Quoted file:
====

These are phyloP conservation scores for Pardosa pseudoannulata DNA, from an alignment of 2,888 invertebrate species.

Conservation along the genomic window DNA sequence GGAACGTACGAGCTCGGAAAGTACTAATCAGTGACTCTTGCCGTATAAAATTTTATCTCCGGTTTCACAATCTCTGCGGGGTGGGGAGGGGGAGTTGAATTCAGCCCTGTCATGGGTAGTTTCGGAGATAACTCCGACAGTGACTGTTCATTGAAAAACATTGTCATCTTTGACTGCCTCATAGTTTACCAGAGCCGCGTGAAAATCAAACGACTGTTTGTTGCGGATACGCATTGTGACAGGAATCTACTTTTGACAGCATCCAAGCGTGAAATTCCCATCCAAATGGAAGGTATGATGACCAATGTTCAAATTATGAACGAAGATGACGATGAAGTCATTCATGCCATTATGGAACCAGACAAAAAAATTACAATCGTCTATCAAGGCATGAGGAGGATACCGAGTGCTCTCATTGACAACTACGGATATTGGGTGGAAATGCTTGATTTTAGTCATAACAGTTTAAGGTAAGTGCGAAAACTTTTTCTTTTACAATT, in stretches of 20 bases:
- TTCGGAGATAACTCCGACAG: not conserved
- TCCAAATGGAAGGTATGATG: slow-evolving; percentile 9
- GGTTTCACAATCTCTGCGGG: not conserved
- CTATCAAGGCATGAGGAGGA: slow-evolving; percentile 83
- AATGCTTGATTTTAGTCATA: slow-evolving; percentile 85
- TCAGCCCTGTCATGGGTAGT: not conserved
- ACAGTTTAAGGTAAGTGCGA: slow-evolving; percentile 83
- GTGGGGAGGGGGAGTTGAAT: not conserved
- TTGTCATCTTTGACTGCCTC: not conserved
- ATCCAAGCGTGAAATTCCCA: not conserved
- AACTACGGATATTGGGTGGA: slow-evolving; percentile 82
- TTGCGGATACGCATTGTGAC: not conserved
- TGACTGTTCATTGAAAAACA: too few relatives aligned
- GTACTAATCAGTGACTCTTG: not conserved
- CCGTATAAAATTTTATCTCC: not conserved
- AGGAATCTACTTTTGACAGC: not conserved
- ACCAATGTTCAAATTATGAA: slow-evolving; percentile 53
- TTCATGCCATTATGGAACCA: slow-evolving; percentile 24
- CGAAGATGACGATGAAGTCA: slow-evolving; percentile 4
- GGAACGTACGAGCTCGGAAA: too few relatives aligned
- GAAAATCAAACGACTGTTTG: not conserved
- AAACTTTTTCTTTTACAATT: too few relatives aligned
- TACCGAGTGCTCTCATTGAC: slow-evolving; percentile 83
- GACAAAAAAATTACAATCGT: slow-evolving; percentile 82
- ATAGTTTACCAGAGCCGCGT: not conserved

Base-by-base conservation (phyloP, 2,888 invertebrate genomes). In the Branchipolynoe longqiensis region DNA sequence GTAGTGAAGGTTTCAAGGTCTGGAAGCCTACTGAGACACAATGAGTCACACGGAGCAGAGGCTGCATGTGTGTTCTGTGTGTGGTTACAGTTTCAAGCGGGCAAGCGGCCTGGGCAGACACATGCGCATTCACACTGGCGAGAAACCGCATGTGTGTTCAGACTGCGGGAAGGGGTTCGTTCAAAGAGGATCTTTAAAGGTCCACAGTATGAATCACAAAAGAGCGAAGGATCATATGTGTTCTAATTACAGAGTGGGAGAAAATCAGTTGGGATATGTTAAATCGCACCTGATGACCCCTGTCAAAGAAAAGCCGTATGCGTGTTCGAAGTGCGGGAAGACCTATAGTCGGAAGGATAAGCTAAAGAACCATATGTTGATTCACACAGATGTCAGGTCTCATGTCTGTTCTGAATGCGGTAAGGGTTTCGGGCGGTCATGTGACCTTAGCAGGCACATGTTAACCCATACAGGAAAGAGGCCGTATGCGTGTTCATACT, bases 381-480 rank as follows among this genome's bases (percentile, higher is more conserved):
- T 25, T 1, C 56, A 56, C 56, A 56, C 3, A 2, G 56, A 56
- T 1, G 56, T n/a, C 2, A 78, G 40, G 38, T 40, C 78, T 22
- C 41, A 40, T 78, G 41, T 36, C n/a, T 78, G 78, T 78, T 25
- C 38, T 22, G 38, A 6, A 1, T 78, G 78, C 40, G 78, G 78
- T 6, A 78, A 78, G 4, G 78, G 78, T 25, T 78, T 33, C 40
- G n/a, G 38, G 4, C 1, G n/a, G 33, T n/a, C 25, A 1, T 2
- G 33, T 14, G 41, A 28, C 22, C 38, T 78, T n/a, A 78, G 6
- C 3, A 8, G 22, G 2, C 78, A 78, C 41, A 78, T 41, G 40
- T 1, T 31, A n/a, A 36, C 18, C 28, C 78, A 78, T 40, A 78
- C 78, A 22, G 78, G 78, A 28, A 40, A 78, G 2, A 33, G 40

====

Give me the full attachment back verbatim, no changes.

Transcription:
These are phyloP conservation scores for Pardosa pseudoannulata DNA, from an alignment of 2,888 invertebrate species.

Conservation along the genomic window DNA sequence GGAACGTACGAGCTCGGAAAGTACTAATCAGTGACTCTTGCCGTATAAAATTTTATCTCCGGTTTCACAATCTCTGCGGGGTGGGGAGGGGGAGTTGAATTCAGCCCTGTCATGGGTAGTTTCGGAGATAACTCCGACAGTGACTGTTCATTGAAAAACATTGTCATCTTTGACTGCCTCATAGTTTACCAGAGCCGCGTGAAAATCAAACGACTGTTTGTTGCGGATACGCATTGTGACAGGAATCTACTTTTGACAGCATCCAAGCGTGAAATTCCCATCCAAATGGAAGGTATGATGACCAATGTTCAAATTATGAACGAAGATGACGATGAAGTCATTCATGCCATTATGGAACCAGACAAAAAAATTACAATCGTCTATCAAGGCATGAGGAGGATACCGAGTGCTCTCATTGACAACTACGGATATTGGGTGGAAATGCTTGATTTTAGTCATAACAGTTTAAGGTAAGTGCGAAAACTTTTTCTTTTACAATT, in stretches of 20 bases:
- TTCGGAGATAACTCCGACAG: not conserved
- TCCAAATGGAAGGTATGATG: slow-evolving; percentile 9
- GGTTTCACAATCTCTGCGGG: not conserved
- CTATCAAGGCATGAGGAGGA: slow-evolving; percentile 83
- AATGCTTGATTTTAGTCATA: slow-evolving; percentile 85
- TCAGCCCTGTCATGGGTAGT: not conserved
- ACAGTTTAAGGTAAGTGCGA: slow-evolving; percentile 83
- GTGGGGAGGGGGAGTTGAAT: not conserved
- TTGTCATCTTTGACTGCCTC: not conserved
- ATCCAAGCGTGAAATTCCCA: not conserved
- AACTACGGATATTGGGTGGA: slow-evolving; percentile 82
- TTGCGGATACGCATTGTGAC: not conserved
- TGACTGTTCATTGAAAAACA: too few relatives aligned
- GTACTAATCAGTGACTCTTG: not conserved
- CCGTATAAAATTTTATCTCC: not conserved
- AGGAATCTACTTTTGACAGC: not conserved
- ACCAATGTTCAAATTATGAA: slow-evolving; percentile 53
- TTCATGCCATTATGGAACCA: slow-evolving; percentile 24
- CGAAGATGACGATGAAGTCA: slow-evolving; percentile 4
- GGAACGTACGAGCTCGGAAA: too few relatives aligned
- GAAAATCAAACGACTGTTTG: not conserved
- AAACTTTTTCTTTTACAATT: too few relatives aligned
- TACCGAGTGCTCTCATTGAC: slow-evolving; percentile 83
- GACAAAAAAATTACAATCGT: slow-evolving; percentile 82
- ATAGTTTACCAGAGCCGCGT: not conserved

Base-by-base conservation (phyloP, 2,888 invertebrate genomes). In the Branchipolynoe longqiensis region DNA sequence GTAGTGAAGGTTTCAAGGTCTGGAAGCCTACTGAGACACAATGAGTCACACGGAGCAGAGGCTGCATGTGTGTTCTGTGTGTGGTTACAGTTTCAAGCGGGCAAGCGGCCTGGGCAGACACATGCGCATTCACACTGGCGAGAAACCGCATGTGTGTTCAGACTGCGGGAAGGGGTTCGTTCAAAGAGGATCTTTAAAGGTCCACAGTATGAATCACAAAAGAGCGAAGGATCATATGTGTTCTAATTACAGAGTGGGAGAAAATCAGTTGGGATATGTTAAATCGCACCTGATGACCCCTGTCAAAGAAAAGCCGTATGCGTGTTCGAAGTGCGGGAAGACCTATAGTCGGAAGGATAAGCTAAAGAACCATATGTTGATTCACACAGATGTCAGGTCTCATGTCTGTTCTGAATGCGGTAAGGGTTTCGGGCGGTCATGTGACCTTAGCAGGCACATGTTAACCCATACAGGAAAGAGGCCGTATGCGTGTTCATACT, bases 381-480 rank as follows among this genome's bases (percentile, higher is more conserved):
- T 25, T 1, C 56, A 56, C 56, A 56, C 3, A 2, G 56, A 56
- T 1, G 56, T n/a, C 2, A 78, G 40, G 38, T 40, C 78, T 22
- C 41, A 40, T 78, G 41, T 36, C n/a, T 78, G 78, T 78, T 25
- C 38, T 22, G 38, A 6, A 1, T 78, G 78, C 40, G 78, G 78
- T 6, A 78, A 78, G 4, G 78, G 78, T 25, T 78, T 33, C 40
- G n/a, G 38, G 4, C 1, G n/a, G 33, T n/a, C 25, A 1, T 2
- G 33, T 14, G 41, A 28, C 22, C 38, T 78, T n/a, A 78, G 6
- C 3, A 8, G 22, G 2, C 78, A 78, C 41, A 78, T 41, G 40
- T 1, T 31, A n/a, A 36, C 18, C 28, C 78, A 78, T 40, A 78
- C 78, A 22, G 78, G 78, A 28, A 40, A 78, G 2, A 33, G 40